To see a sample of their 2013 display and learn about where and when to see it in person, look at the Facebook page for “Holtmeyer Christmas Lights.”

Lines of cars accumulate politely on the street outside 3023 Mercedes Lane as people tune their radios to the appropriate frequency and listen to the music the yard flashes to. It’s not quite what touches me, Christmas-wise, though I have to admit it’s quite “festive”!

(Hey! Maybe we can go see that audio-visual extravaganza when Paul’s here!)

Tuesday, November 26, 2013

French Hunter’s Dinner—Retro Recipe

This post follows up on my previous one. It’s a recipe from Leota Busch’s personal cookbook, and she got it from my dear friend, the late Maryfrances (Schwartz) Ridgeway. I had to make it—for personal reasons. Because, I suppose, it connects me in a tiny way with someone who’s gone. Someone I miss.

The recipe itself? Well, at a glance you might think it’s one of those midcentury “culinary atrocities,” with the chop suey vegetables and such.

Somewhere, this recipe got pretty far away from anything French. (Unless French hunters shoot cattle and mix it with Italian spaghetti and American Campbell’s tomato soup!) It is what it is. As they say, boney patoots! (—Or something.)

But you know what? It’s pretty darned good! It’s kind of like a pre–Hamburger Helper hamburger helper. Unlike the prepackaged stuff, you control the sodium and fat. And it tastes much better.

It’s hearty, tasty, and good! Perfect for this time of year, as the weather gets cold and colder, and we get busy and busier. It makes a lot, and the leftovers are even tastier the next day.

I give you two versions: first, the original as it appeared in Mrs. Busch’s recipe book. Then, my interpretation. (No, I didn’t change it too much.)

French Hunter’s Dinner
(Original Version)


Garlic buds
1# hamburger (twice ground)
Suet (about a cup, diced)
1 medium onion
Chili powder
1 box spaghetti*
1 can lima beans (medium)
(Seaside brand at Piggly-Wiggly)
1 can tomato soup
1 can mushrooms (Sutton, or sliced; may be omitted if desired) (20¢)


Boil & blanch one box of spaghetti, while hamburger is being prepared. Rub bottom of skillet with 1 or 2 garlic buds. Render suet & remove “cracklings.” Brown hamburger, & stir constantly to keep particles segregated. Sprinkle about 1 teaspoon of chile powder in. Add salt & pepper (about teaspoon of each). Dice onion, & stir into browned hamburger. Stir into this the spaghetti. Then the can of tomato soup. Let cook for a while. Add lima beans. Mushrooms.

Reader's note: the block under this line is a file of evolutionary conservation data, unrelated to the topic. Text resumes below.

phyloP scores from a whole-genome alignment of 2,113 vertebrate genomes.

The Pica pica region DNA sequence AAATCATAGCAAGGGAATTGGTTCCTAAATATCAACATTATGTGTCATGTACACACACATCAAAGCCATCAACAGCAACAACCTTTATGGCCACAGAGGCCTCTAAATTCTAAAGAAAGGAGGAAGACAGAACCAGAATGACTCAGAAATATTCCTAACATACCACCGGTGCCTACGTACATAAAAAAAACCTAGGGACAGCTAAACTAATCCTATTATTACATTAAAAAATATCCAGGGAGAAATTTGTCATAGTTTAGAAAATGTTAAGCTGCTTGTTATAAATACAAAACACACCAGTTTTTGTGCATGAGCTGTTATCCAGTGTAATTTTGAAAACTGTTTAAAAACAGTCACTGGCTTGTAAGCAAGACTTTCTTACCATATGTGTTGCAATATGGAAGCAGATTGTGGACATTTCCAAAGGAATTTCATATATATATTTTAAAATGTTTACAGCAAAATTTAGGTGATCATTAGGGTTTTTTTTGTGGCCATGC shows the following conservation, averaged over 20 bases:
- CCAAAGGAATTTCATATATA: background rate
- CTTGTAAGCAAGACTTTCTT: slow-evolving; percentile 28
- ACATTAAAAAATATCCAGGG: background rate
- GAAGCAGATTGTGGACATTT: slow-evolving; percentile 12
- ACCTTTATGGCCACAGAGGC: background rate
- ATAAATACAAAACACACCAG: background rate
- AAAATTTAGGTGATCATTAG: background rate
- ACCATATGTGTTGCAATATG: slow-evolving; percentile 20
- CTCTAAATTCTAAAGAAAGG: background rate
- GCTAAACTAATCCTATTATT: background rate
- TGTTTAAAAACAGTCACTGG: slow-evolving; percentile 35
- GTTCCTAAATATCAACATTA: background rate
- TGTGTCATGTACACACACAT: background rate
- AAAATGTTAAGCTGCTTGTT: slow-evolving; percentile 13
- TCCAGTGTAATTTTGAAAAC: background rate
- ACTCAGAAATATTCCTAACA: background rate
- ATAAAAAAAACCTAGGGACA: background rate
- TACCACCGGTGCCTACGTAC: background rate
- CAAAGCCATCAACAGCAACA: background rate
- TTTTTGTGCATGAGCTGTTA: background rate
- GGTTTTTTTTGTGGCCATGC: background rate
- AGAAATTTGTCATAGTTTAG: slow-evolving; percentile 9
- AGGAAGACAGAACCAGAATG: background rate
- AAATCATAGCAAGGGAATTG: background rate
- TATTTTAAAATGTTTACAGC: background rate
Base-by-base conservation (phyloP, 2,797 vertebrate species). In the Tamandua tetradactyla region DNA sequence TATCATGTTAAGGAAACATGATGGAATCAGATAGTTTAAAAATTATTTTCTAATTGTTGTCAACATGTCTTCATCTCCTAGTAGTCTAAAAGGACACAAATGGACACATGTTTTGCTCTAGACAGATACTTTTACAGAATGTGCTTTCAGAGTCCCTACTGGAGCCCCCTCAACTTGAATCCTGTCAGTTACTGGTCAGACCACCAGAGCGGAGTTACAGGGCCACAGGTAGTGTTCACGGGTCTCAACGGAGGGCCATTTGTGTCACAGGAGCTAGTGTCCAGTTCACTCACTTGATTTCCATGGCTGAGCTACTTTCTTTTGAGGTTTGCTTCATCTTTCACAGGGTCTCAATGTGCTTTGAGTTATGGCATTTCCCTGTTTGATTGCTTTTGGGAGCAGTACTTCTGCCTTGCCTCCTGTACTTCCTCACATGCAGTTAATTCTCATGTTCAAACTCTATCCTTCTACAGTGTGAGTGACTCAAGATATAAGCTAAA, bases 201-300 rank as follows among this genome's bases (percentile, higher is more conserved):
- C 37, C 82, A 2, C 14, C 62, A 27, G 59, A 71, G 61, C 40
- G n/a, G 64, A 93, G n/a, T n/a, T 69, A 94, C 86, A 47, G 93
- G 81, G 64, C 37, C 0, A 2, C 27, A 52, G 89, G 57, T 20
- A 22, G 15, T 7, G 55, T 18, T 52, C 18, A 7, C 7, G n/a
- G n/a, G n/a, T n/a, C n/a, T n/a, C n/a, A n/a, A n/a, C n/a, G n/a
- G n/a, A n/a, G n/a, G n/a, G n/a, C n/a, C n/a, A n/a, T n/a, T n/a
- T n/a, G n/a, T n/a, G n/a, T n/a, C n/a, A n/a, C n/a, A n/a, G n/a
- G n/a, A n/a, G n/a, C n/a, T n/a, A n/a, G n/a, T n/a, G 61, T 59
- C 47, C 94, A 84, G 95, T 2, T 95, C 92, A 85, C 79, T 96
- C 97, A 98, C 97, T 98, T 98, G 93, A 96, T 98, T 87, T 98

* One can of spaghetti in tomato sauce may be used in place of “fresh” spaghetti.

This serves 5 or 6.

One can of “vegetables for Chop Suey” makes it extra good and increases the portions. these vegetables have to be sliced or diced, as they are large-sized in the can (Delmonico).

Serve with hot rolls, relish, coffee, and dessert.

Prepare in advance, & re-heat for serving, for best results.

--Maryfrances Schwartz

My mom is always quick to correct people when they say they’ve used “So-and-So’s” recipe but then admit that they’ve changed things. To Mom’s thinking, if you changed it one tiny bit from the original, it’s no longer “So-and-So’s” recipe.

But who’s so anal to follow instructions to the letter, especially when casserole-like dishes are concerned? Also, since apparently all of the brands specified in the recipe are defunct, there’s already no way to follow the directions completely.

Plus, prices and packaging have changed, so quantities must be interpreted. And if you’re gonna go that far, might as well make a few other changes for modern cooking methods. Like, get rid of the lard, and use the whole two cloves of garlic, pressed.

So, here’s my rendition. Because otherwise, I wouldn’t have made it. And what’s closer to the original recipe: tweaking it for 2013, in my kitchen, or never cooking it at all?

French Hunter’s Dinner

1/2 of a 16-oz. package of spaghetti
1 lb. ground chuck or ground round (beef; get the lean kind)
1-2 tsp. chili powder (to taste)
1 medium onion, chopped
2 cloves garlic, pressed, crushed, or minced
1 16-oz. can lima beans (frozen and thawed would be fresher-seeming)
1 10-oz. can condensed tomato soup
1 4-oz. can mushrooms (drained)
1 14-oz. can chop suey vegetables (“Fancy Mixed Vegetables” or “Stir-Fry Vegetables”) (drained)